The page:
April 21, 2021

The Role and Responsibility of the Cayman Islands Ministry of Gender Affairs

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hon-tara-rivers-mla-2014-960-640Statement to the Legislative Assembly
Second Meeting of 2016/2017 Session

By the Honourable Tara Rivers, JP, MLA

Minister of Education, Employment and Gender Affairs

The Role and Responsibility of the Ministry of Gender Affairs

12 October 2016

In light of recent and previous misunderstandings articulated by a certain media house in relation to the issue of same sex marriages, it is important for me, as Minister for Gender Affairs, to help the public better understand what exactly is the role, responsibility and remit of the Cayman Islands Ministry of Gender Affairs.

The Ministry of Gender Affairs is the arm within the Cayman Islands Government which addresses the issue of gender mainstreaming and has the responsibility to provide policy advice and support services to the Minister in the area of Gender Affairs and develop programmes which promote gender equality in the Cayman Islands. The Minister of Gender Affairs (through Cabinet) has responsibility for the formulation of policies which promote gender equality.

What is Gender?
Gender and sex are not interchangeable terms; they do not mean the same thing. Sex refers to our physical realities (e.g. being born male or female, our anatomy or physical characteristics). Gender refers to the economic, social and cultural attributes, roles and opportunities which determine what is expected, allowed and valued in a woman/man and girl/boy. The Gender Equality Law, 2011 defines gender as “the cultural, economic, social, and political characteristics, roles and opportunities through which women and men are socially constructed and valued.”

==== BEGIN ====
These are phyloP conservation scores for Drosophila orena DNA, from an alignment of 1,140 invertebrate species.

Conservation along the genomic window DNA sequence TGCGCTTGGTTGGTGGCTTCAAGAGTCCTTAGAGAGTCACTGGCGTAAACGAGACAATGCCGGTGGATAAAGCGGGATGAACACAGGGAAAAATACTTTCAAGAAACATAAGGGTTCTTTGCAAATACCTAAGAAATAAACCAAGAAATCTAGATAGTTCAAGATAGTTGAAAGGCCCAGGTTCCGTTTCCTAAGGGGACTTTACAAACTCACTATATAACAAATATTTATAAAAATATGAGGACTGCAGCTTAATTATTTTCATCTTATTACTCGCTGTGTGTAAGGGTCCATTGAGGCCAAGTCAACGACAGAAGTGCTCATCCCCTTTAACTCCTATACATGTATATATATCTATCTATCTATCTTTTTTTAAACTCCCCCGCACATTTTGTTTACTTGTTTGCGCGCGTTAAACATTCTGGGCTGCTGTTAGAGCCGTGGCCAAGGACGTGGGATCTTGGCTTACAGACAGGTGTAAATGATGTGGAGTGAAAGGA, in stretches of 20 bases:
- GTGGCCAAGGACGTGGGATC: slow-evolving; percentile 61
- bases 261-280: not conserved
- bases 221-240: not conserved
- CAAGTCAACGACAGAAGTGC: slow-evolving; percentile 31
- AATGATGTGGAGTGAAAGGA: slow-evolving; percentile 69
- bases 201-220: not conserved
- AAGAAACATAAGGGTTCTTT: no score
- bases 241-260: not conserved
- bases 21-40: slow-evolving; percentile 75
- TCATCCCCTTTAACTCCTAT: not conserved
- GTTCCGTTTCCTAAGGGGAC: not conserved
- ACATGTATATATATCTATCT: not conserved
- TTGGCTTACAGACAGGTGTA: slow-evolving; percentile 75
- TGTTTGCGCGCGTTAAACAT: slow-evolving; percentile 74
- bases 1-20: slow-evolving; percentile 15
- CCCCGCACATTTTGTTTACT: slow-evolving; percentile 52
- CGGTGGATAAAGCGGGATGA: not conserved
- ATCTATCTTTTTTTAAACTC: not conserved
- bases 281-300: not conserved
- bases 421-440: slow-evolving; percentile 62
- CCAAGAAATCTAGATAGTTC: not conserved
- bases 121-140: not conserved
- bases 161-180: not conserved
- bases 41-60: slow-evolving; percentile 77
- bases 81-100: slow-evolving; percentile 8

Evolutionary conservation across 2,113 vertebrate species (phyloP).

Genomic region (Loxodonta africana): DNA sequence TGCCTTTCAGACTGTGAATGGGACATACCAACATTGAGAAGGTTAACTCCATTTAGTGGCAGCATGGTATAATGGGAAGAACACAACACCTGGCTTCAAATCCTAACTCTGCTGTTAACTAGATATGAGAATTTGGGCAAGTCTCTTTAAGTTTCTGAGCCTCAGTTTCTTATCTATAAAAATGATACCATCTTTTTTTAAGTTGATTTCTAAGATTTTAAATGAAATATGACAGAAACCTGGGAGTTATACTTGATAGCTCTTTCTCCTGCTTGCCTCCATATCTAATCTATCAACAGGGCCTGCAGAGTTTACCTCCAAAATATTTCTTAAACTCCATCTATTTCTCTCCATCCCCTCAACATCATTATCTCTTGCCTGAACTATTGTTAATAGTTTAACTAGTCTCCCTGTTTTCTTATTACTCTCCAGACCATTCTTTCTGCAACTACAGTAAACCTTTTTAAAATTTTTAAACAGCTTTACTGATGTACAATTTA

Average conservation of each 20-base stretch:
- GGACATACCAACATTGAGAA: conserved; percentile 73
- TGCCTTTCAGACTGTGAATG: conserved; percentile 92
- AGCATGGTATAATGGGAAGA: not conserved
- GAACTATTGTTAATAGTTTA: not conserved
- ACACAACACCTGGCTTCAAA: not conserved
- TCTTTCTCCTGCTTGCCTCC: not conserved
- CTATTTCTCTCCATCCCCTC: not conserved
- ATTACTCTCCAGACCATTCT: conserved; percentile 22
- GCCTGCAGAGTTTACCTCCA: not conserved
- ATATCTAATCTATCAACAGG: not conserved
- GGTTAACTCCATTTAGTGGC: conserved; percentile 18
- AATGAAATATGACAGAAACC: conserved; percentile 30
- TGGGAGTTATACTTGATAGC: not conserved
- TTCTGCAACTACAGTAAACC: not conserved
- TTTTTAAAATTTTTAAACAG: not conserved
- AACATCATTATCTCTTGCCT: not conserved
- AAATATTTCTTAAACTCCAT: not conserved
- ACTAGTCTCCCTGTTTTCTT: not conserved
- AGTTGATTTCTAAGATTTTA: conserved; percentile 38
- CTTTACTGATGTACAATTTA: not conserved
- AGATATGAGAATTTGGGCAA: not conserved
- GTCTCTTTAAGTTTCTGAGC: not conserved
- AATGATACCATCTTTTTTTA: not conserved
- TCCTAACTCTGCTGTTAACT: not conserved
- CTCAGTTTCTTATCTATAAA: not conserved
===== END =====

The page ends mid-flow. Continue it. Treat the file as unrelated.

What is Gender Equality?
Gender equality refers to the right of women and men and boys and girls to have the same opportunities for the achievement of important goals in society such as education, employment and income and to contribute to political, social, and cultural development at all levels. Gender equality does not mean that women and men will become the same; rather it is about equal opportunities and rights for all. Therefore, the aim of gender equality is for society to equally value the similarities and the differences of men and women, and the roles they play.
Gender equality is achieved when women and men enjoy the same rights and opportunities across all sectors of society, including economic participation and decision-making, and when the different behaviours, aspirations and needs of women and men are equally valued and favoured.
The main piece of governing legislation relevant to the work of the Ministry of Gender Affairs is the Gender Equality Law, 2011 (the “Law”). The Gender Equality Law, 2011 seeks to eliminate discrimination in employment, training and recruitment based on specific grounds, and to promote the payment of equal remuneration to male and female employees who perform work of equal value. It also aims to protect against discrimination based on specific grounds in other areas such as access to goods, services and facilities, among other things.

The following are grounds of discrimination under the Gender Equality Law, 2011:
• sex;
• marital status;
• pregnancy; or
• any characteristic based upon gender which appertains generally or is generally imputed to persons of a particular sex or marital status or pregnant state.

The Gender Equality Tribunal established pursuant to clause 23 of the Law is the entity responsible for hearing and determining discrimination complaints submitted to the Tribunal under the Gender Equality Law. Under the Law, a person discriminates against another person by any distinction, exclusion or preference that has the intent or effect of putting a person or group at a disadvantage of opportunity in their employment or occupation. Sex discrimination and gender discrimination refer to an adverse action or making a distinction in favour of or against a person that would not have occurred had the person been of a different sex or displayed different gender characteristics.

Sexual Orientation Is Not an Enumerated Ground for Discrimination under the Gender Equality Law